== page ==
It is clear, then, that we have much work to do as followers of Jesus Christ, works that require more than just acceptance of him as the Savior and Redeemer. And it is also clear that we can do this work because of the grace of God and because of our faith. The Book of Mormon contains a major statement concerning what this work is—our responsibilities and opportunities as Christians after we have accepted Jesus Christ as our Savior:
“And it came to pass after many days there were a goodly number gathered together at the place of Mormon, to hear the words of Alma. Yea, all were gathered together that believed on his word, to hear him. And he did teach them, and did preach unto them repentance, and redemption, and faith on the Lord.
“And it came to pass that he said unto them: Behold, here are the waters of Mormon … and now, as ye are desirous to come into the fold of God, and to be called his people, and are willing to bear one another’s burdens, that they may be light.
“Yea, and are willing to mourn with those that mourn; yea, and comfort those that stand in need of comfort, and to stand as witnesses of God at all times and in all things, and in all places that ye may be in, even until death, that ye may be redeemed of God, and be numbered with those of the first resurrection, that ye may have eternal life—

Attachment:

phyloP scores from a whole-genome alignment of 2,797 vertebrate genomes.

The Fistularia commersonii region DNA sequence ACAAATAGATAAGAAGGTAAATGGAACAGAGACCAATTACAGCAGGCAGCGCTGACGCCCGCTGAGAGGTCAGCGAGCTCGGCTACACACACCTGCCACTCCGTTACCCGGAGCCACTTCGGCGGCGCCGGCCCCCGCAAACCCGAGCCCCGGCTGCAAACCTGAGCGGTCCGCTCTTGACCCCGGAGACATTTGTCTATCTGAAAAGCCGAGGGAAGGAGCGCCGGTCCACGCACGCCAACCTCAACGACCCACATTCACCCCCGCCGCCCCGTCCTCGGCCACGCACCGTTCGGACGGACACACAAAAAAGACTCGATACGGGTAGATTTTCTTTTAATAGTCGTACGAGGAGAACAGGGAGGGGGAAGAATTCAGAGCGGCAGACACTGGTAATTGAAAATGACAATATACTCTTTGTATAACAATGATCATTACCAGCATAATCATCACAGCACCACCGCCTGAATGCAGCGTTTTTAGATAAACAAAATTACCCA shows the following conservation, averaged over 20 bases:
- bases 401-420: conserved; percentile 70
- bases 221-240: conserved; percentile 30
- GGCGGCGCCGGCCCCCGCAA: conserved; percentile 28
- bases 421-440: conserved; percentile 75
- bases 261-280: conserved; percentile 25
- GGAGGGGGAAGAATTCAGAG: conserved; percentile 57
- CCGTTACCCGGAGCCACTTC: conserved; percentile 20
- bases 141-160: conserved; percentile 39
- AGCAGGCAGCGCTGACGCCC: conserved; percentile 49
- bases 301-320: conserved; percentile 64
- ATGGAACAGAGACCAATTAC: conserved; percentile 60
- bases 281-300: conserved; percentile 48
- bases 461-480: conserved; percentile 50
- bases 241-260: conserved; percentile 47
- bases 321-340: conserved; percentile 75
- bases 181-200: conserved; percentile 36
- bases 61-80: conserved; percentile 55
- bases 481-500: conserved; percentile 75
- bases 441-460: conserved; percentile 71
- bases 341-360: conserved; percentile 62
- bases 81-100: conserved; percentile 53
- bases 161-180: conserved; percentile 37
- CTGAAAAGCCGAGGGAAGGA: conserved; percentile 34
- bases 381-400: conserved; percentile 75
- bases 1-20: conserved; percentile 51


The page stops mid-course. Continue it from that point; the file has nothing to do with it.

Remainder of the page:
“Now I say unto you, if this be the desire of your hearts, what have you against being baptized in the name of the Lord, as a witness before him that ye have entered into a covenant with him, that ye will serve him and keep his commandments, that he may pour out his Spirit more abundantly upon you?” (Mosiah 18:7–10; italics added.)
And when Alma baptized one of them, he said, “Helam, I baptize thee, having authority from the Almighty God, as a testimony that ye have entered into a covenant to serve him until you are dead as to the mortal body; and may the Spirit of the Lord be poured out upon you; and may he grant unto you eternal life, through the redemption of Christ, whom he has prepared from the foundation of the world.” (Mosiah 18:13; italics added.)
It is clear that if we really accept the Savior, we covenant with him to help him carry out his work—to bear each other’s burdens, for example, to comfort each other, to testify of Christ, to keep his commandments.
After I have explained this, my acquaintance or friend might have further questions concerning other beliefs or differing points of doctrine. For each major point of difference in our definitions of what a Christian is, I try to do the same sort of thing that I do with the discussion on grace, faith, and works, as the Spirit guides, and if I am prepared to do so. (For those who argue that we worship the Prophet Joseph Smith—another common misconception—see Elder Robert E. Wells’ discussion in the Ensign, Nov. 1982, p. 69.) If I am not prepared to discuss a point of difference, I accept the question as a challenge to get prepared to do so—for there will more than likely be another opportunity, with someone else if not with him.
This is indeed the gospel of Jesus Christ. We are taught how to be, in the truest sense of the word, Christians. We belong to the Church of Jesus Christ, restored to the earth to help prepare the way for the second coming of the Savior. He is at the head of this church, and he speaks to our prophet.
What kinds of music and musical instruments are appropriate for use in sacrament meeting?
Michael F. Moody, Chairman, General Music Committee of the Church. This question is frequently asked by those who would like to share their talent in church meetings.